Because you are a soft fleshy mortal human.
And you recognise some similar traits the the two of them.
I’ll be honest. I haven’t been following the goings on in the Big Brother house for a while. I watched the parade of the old housemates going in. I instantly worried about Chantelle. The idea of putting her in with her ex husband when she appeared to still be somewhat infatuated (and he still appeared to be somewhat an arrogant prick) seemed like torture. The psychological risk being amplified by essentially putting them into the same state/situation in which they first fell in love.
The appeal of Big Brother has never been the spectacle and the arguments and the silliness and the extreme arrogance of the people involved. It’s always been the simple fact that these are real people, in a real (albeit artificial and bizarre) situation. The housemates are left in their weirdly decorated MDF purgatory for long enough to treat it like it’s normal. At that point, there reactions to each other, to the situation, and to the ongoing stresses and boredom, are real.
It’s impossible not to empathise. At least for me it is. I think for most it’s the same. Obviously, a lot of people choose not to. To put a barrier up between them and the cartoony, self centred, arrogant show-offs that tend to go into the Big Brother house. I can understand not wanting to get involved. But for me, it’s a period of learning about human behaviour that I can’t resist. Every year I go back for more (even if I normally run out of interest after a month or two).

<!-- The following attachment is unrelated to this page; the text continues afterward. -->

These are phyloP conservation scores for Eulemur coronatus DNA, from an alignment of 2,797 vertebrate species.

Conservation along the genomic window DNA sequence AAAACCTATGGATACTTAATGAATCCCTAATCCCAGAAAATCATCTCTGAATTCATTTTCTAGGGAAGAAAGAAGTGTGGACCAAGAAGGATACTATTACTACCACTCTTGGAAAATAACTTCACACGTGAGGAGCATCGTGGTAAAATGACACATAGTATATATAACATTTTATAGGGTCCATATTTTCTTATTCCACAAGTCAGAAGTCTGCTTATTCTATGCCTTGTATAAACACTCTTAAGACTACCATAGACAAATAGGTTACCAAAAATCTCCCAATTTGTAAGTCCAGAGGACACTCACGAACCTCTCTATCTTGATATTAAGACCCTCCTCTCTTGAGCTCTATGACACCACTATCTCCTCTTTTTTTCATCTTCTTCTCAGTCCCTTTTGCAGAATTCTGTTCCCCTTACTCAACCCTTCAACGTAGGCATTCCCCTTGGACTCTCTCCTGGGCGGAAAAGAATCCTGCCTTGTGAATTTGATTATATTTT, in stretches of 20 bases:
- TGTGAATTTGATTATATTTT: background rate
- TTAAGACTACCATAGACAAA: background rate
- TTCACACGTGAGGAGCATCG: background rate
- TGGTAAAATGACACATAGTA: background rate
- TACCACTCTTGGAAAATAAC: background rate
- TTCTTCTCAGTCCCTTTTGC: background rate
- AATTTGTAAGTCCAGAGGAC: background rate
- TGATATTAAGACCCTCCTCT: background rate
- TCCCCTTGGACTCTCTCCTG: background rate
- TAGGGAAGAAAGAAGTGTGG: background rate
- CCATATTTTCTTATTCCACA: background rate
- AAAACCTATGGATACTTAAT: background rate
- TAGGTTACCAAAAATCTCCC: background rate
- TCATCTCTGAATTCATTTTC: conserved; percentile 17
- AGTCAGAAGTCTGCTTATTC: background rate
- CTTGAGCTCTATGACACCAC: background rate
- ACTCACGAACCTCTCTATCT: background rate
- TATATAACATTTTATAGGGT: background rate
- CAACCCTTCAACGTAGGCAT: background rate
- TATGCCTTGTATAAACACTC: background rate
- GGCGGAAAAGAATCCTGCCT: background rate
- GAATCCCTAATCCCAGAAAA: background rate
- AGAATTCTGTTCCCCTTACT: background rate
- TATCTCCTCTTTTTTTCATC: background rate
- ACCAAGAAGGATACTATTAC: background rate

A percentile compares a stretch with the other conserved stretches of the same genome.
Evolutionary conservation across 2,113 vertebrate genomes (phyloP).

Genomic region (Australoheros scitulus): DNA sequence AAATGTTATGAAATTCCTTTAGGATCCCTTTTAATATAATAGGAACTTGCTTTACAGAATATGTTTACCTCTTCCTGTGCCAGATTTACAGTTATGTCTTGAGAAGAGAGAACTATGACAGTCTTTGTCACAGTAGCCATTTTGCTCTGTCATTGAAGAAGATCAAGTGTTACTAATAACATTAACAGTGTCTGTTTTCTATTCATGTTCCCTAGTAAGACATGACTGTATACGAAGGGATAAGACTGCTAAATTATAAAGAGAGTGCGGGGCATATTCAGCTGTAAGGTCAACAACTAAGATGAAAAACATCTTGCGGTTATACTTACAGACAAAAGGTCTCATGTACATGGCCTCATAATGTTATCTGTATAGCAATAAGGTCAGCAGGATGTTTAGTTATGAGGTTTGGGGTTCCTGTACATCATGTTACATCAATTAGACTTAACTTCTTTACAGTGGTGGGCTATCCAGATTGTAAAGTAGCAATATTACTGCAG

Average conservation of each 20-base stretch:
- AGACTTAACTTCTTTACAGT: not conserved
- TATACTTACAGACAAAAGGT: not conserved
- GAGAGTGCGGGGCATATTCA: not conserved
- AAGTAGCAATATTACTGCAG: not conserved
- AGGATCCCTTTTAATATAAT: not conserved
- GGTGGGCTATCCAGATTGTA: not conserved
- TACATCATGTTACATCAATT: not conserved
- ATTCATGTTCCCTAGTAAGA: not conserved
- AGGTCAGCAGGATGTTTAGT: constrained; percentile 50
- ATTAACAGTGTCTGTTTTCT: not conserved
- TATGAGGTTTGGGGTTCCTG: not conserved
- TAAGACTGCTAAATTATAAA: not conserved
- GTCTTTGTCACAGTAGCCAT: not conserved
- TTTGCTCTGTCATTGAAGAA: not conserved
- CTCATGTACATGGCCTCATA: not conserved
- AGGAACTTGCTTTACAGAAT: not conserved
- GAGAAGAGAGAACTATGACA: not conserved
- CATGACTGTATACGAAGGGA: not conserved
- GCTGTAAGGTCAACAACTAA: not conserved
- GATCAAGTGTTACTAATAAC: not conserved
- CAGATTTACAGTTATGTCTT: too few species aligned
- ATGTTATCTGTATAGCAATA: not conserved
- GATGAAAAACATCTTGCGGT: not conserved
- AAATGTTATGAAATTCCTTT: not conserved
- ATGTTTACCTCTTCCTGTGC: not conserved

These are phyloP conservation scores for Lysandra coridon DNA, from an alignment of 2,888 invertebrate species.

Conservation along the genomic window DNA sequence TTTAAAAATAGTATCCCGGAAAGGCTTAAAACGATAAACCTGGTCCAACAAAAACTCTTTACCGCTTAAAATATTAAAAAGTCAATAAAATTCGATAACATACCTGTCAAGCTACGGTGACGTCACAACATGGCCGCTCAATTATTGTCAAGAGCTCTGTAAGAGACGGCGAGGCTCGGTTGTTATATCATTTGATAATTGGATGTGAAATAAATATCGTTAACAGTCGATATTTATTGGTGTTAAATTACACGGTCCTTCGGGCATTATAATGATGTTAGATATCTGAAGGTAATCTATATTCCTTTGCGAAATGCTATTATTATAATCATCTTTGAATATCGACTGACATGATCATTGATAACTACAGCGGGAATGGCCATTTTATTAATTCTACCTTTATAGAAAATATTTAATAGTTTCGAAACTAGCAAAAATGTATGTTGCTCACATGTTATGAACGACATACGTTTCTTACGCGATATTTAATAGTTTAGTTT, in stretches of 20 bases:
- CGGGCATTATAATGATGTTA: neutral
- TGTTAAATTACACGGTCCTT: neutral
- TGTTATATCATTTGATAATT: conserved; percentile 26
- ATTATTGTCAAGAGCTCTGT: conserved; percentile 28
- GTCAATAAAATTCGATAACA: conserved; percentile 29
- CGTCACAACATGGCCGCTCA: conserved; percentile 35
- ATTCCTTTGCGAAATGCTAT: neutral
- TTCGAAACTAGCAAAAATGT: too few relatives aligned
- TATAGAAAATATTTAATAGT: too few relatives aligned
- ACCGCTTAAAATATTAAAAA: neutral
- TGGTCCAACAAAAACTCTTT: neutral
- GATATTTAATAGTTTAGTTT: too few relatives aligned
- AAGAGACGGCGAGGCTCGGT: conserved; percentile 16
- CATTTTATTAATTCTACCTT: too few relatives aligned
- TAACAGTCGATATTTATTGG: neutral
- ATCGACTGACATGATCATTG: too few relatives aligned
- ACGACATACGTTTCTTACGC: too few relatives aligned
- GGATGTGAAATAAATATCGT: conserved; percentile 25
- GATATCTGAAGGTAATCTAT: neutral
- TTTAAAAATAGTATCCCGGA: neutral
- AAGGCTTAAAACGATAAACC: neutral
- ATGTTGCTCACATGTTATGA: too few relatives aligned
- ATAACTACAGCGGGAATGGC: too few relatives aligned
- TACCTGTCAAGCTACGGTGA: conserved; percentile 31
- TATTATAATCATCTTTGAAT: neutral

So what is it about Chantelle and Preston’s story that’s particularly engaging? Like I say, I’ve not been watching it, so I’m not the best person. But on the basis of a thirty second chat with someone last night. I’ll make some judgements.
Most people with hearts have had them broken once or twice. Chantelle’s story is an overly romanticised one. The non-celebrity who got on the celebrity show and fell in love, and then won, becoming a celebrity. She’s always been presented as something of a Cinderella type. The dream come true.
Of course, she really only won a bit of money, hit H-list celebrity status, married a guy from a short-lived ska-esque band (his entrance VT actually made him look quite lonely, though this may have been a carefully judged decision, trying to emphasise the possibility for reconciliation) and then got divorced a few months later.
But I guess she still saw it as the dream, and who has a right to deny her opinion of events?
Now we watch her get tortured by the prospect of turning back the clock. And part of us pines for it, because all of those with broken hearts have spent time pining for someone we’ve lost.
Big Brother is surprisingly capable of showing deep human stories.
You just have to look.
I’ll miss it.
Illustration by Mark.